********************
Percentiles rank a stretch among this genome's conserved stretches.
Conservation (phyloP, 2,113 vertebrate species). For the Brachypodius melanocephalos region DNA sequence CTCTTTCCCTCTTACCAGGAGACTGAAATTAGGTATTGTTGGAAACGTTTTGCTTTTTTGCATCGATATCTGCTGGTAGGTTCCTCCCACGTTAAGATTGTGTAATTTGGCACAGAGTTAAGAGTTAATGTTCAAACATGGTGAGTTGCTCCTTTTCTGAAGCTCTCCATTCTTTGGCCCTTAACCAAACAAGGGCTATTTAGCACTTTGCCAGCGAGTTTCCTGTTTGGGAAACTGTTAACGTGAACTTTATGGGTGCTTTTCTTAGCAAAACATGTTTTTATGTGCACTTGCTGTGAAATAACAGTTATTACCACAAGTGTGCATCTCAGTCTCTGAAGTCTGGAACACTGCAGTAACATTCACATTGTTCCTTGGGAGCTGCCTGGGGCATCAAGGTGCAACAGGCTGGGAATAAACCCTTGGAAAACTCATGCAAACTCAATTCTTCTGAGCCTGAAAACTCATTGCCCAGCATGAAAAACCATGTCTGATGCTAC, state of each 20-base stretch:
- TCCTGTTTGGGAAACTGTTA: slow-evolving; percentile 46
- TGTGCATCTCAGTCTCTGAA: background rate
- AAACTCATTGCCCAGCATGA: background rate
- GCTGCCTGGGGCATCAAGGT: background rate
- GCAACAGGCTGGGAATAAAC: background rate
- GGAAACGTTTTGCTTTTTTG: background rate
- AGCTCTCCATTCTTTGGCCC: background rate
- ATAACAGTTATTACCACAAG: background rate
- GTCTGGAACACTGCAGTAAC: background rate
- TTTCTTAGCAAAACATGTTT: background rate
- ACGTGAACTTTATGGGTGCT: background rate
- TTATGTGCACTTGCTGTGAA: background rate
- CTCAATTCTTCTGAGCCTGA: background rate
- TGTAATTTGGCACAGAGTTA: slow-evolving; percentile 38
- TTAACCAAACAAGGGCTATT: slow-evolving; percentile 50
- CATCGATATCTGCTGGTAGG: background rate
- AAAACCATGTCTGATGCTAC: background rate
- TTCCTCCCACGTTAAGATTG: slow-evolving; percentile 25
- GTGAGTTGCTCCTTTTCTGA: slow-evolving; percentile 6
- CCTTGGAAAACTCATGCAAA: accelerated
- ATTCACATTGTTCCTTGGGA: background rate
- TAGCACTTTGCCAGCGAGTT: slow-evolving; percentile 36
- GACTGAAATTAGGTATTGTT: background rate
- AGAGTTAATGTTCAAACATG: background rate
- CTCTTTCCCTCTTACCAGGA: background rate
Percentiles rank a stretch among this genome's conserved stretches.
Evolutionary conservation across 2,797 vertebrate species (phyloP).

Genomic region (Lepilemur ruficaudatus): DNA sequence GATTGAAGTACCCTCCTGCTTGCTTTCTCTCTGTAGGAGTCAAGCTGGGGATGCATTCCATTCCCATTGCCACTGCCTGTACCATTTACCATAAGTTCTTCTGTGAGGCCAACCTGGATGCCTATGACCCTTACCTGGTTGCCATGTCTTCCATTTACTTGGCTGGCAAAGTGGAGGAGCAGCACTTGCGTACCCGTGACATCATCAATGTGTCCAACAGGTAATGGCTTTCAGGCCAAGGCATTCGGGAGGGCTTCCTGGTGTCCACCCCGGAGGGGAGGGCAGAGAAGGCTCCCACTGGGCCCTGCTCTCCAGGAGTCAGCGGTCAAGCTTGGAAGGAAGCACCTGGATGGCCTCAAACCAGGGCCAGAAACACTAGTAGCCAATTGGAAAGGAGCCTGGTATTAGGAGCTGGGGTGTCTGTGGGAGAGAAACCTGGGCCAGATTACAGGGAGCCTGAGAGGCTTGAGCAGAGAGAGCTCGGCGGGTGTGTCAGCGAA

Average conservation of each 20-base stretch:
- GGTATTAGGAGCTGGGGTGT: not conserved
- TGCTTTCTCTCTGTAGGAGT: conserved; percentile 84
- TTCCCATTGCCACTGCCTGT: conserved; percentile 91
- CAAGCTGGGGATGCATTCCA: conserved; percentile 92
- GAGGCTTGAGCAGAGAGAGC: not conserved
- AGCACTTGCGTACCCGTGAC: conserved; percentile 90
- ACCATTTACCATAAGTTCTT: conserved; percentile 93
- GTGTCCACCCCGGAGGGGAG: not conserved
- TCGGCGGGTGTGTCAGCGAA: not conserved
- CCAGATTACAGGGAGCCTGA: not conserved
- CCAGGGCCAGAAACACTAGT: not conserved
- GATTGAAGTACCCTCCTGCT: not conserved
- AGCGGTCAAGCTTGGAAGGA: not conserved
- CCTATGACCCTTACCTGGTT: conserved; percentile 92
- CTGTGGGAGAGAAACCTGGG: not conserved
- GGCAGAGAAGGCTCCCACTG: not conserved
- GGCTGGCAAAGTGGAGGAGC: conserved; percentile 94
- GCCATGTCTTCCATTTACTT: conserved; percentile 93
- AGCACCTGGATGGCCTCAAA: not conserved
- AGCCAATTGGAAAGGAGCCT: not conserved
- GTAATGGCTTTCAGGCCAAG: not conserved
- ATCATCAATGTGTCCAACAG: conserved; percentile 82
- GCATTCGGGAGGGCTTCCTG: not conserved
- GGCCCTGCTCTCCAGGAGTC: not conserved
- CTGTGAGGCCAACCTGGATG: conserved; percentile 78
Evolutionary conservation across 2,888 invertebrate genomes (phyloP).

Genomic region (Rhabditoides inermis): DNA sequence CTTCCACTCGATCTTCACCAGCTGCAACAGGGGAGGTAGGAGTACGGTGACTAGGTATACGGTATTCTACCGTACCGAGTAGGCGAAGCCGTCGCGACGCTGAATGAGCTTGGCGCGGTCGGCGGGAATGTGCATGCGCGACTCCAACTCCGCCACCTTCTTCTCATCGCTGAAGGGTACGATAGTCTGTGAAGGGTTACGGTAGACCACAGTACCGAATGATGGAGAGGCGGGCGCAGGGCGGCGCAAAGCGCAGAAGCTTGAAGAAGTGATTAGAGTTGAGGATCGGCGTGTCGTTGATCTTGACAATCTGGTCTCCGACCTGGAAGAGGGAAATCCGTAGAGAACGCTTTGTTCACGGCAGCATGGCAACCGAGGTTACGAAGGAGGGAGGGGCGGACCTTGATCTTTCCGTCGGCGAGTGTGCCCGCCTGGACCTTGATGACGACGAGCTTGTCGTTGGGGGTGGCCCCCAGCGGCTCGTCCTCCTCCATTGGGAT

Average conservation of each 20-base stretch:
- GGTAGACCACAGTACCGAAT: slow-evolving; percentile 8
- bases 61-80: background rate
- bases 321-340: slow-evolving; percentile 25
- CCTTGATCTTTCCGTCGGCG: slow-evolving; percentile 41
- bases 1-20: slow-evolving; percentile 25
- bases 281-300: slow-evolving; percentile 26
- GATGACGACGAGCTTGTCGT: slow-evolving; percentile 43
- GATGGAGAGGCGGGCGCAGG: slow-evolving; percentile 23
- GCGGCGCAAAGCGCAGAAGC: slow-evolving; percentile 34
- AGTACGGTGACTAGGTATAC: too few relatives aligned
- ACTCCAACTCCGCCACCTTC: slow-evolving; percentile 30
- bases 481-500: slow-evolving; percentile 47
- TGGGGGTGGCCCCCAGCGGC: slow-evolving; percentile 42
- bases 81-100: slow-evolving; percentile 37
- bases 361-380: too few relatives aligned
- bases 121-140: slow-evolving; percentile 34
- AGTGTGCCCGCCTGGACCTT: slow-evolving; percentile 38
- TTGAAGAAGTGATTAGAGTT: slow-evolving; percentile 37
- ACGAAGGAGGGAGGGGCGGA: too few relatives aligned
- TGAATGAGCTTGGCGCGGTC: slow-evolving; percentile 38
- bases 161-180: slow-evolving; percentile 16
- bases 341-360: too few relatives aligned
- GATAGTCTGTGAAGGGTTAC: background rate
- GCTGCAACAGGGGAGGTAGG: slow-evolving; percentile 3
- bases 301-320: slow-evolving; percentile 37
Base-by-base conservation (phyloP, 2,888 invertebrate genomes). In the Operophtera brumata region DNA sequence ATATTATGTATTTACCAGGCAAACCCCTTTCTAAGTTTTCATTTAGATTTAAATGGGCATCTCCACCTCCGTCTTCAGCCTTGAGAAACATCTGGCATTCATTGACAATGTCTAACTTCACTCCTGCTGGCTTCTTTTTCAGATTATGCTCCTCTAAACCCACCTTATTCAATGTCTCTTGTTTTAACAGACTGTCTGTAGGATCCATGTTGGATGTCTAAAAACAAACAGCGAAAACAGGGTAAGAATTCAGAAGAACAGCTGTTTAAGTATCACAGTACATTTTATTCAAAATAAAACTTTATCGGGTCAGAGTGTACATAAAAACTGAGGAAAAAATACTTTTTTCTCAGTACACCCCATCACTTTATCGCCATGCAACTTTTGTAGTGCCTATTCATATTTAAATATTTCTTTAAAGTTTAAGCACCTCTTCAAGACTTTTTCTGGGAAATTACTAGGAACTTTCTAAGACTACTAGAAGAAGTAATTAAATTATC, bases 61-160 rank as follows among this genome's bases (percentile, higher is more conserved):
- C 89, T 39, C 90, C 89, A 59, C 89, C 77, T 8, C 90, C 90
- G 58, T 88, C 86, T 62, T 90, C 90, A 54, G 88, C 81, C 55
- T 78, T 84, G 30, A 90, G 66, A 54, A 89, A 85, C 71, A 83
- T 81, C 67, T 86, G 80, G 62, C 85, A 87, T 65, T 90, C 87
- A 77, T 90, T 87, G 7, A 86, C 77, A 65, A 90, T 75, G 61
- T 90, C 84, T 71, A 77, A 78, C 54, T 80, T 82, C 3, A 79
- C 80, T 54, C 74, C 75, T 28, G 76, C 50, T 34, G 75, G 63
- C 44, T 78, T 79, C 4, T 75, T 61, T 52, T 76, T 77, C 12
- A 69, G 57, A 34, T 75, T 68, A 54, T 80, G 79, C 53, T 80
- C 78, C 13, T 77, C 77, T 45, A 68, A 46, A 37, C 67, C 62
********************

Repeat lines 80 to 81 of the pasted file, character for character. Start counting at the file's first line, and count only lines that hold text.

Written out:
- bases 161-180: slow-evolving; percentile 16
- bases 341-360: too few relatives aligned